INITIAL DESIGN CONCEPTS

Throughout the duration of this project we ideated on multiple concepts. Five of those concepts were able to achieve all or parts of the objectives. Their comparative analysis is as follows.

Two concepts – Concept 4: Worm game and Concept 5: Zuci – muliplayer phygital game were then developed further as they had more merit.

FINAL DESIGN

Worm game - digital single player game

Overview: The main objective of this game was to help players identify sounds of different Folk Musical instruments. This was a digital single player game, created for mobile devices (Android and iOS). In this gameworld, a mother worm is guarding her babies, you as a player will hear a musical note playing in the background – choose the correct instrument corresponding to those musical notes. Successfully identifying all the musical notes will lend you experience points but failing to do so, wakes up her worm-babies one after the other and down goes your life span.

Move to see Demo >>

Zuci - phy-gital multiplayer game

Overview: This is a phygital multiplayer turn based strategy game.
Elements of the game:

  • a. Village board: Players explore different areas of this board and find raw materials.
  • b. Assembly board: Players gather raw materials to construct their musical instruments.
  • c. Raw material cards
  • d. Application zuci: this is present in the hands of the Captain, and helps teams during construction of musical instruments.
  • e. Special cards: lets players strategize their moves
  • f. Instrument cards: once a team successfully constructs an instrument, they win the corresponsing Instrument card.

The game mechanics can be divided into two parts:

  • Construction of instruments: Players explore different areas, collect materials for their desired musical instruments and compete in a game of assembly.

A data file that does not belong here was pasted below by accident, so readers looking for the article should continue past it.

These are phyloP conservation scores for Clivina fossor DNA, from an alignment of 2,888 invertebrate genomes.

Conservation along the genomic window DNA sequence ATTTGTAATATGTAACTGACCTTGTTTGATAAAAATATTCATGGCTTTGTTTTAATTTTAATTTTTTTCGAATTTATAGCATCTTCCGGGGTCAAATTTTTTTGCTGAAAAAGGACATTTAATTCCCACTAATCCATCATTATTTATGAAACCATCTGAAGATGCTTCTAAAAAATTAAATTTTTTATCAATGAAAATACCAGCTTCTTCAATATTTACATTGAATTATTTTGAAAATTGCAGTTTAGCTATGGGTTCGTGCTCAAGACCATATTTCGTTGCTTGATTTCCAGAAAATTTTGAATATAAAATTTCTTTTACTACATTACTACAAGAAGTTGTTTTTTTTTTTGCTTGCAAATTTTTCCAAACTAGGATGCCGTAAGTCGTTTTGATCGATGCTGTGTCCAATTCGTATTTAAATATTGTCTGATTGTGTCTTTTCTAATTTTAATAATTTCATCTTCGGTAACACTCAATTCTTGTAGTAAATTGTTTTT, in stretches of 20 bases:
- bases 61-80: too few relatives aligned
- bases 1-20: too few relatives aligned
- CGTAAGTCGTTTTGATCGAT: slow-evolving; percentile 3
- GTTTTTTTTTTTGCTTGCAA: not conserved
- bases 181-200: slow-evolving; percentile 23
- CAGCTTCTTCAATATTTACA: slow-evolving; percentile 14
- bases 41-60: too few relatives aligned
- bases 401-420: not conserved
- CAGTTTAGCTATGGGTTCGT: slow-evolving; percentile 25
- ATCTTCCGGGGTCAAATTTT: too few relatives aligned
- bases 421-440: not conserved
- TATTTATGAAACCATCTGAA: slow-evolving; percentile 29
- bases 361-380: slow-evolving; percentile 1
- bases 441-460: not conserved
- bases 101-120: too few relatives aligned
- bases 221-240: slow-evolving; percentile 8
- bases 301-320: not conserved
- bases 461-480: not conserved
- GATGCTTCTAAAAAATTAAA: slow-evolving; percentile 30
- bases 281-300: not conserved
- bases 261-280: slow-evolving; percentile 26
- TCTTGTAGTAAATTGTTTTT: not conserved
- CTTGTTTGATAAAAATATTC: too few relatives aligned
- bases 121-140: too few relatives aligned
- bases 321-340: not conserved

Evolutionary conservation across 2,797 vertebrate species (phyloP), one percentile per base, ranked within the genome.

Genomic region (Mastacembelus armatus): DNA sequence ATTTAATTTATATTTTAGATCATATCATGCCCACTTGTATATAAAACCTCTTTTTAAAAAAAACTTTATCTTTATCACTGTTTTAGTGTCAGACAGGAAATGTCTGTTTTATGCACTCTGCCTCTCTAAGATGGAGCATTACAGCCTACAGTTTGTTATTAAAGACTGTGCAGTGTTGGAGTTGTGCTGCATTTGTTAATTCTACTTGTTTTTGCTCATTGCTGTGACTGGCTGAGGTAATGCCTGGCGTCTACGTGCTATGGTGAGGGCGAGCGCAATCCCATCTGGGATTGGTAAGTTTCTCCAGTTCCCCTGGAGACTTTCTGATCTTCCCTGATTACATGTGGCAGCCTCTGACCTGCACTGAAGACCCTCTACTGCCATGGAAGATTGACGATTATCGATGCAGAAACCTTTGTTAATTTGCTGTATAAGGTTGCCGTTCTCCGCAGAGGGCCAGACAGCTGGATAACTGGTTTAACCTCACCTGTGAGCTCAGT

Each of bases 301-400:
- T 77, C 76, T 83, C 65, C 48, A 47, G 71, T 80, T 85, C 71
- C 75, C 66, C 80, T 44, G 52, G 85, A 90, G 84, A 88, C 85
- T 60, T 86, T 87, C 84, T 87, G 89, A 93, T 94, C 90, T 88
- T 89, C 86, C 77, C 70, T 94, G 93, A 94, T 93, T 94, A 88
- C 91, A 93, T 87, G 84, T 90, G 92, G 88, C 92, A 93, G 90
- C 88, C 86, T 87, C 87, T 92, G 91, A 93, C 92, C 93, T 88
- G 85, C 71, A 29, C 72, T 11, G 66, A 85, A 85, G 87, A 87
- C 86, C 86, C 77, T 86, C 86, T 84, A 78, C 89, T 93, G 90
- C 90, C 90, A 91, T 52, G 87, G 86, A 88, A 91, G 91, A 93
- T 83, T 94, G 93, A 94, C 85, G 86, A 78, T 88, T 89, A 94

• Music studio: Once ready with their musical instruments the players can create mixes, download and share with friends and family.

Players in this game focuses on constructing Musical instruments with raw materials collected from different parts of villages and assembling them in the assembly board to construct musical instruments.

This is played in groups of two. Within a team you can be either a Captain or his apprentice.

  • If you are the captain(one with the hat and bow tie) , you have all the knowledge to construct the Musical instruments in your Mobile application – ZUCI. You will help your apprentice to find and assemble raw materials and construct musical instruments – but without speaking.
  • If you are the apprentice , follow your captain, explore different areas of the village, assemble raw materials together and construct your musical instruments.

The team to create all the musical instruments first, WINS

Prevent your opponent’s progress by using these special cards. These cards helps develop complex strategies to construct instruments, collaborate with or manipulate the opponent team.

Music Mixing Studio - digital application

Once done, move to Music Mixing Studio and create soundtracks from your musical instruments and share it with the world.

Move to see Demo >>

PLAYTESTS

Final ideations of both the worm game and Zuci were play tested.

  • Total play tests conducted: 11 test spread across 3days of time-period
  • Total number of participants: 10
  • Location: playtesters’ home

Please click on the image to view the playtesting videos:

USABILITY TESTING

Evaluation Plan

  • Number of players: 4
  • Number of rounds: 3-5
  • Duration of each round: 15mins
  • Location: room(closed space)
  • Players will be given all the components of the game and will be asked to follow instructions from the application.
  • Natural Shadowing: Interactions made by all players, both in the application and the game board will be observed and recorded
  • After 2 rounds, players will be asked to leave. If the players insist on playing more of the same game, gameplay will be considered a success.

Learnings of players

  • Players were able remember the sounds of musical instruments.
  • They were able to remember the raw materials of construction and where to find them.
  • Mixed different sounds of instruments to create new soundtracks

Analysis of game sessions

Player Interest

We documented the behaviours shown by our players before, during and after our final gameplay evaluation:

FINAL DEMO

All of the final digital applications were developed on Unity, and deployed onto Android devices.

Worm game

Zuci

Music Mixing Studio

FUTURE PLANS

This project is an ongoing project in collaboration with Brahmaputra Cultural Foundation. In the future we intend to include as many communities of India as possible and make it accessible for free to all.

Please feel free to reach out if you would be einterested in helping and collaborating with us in the project. :)










FIN.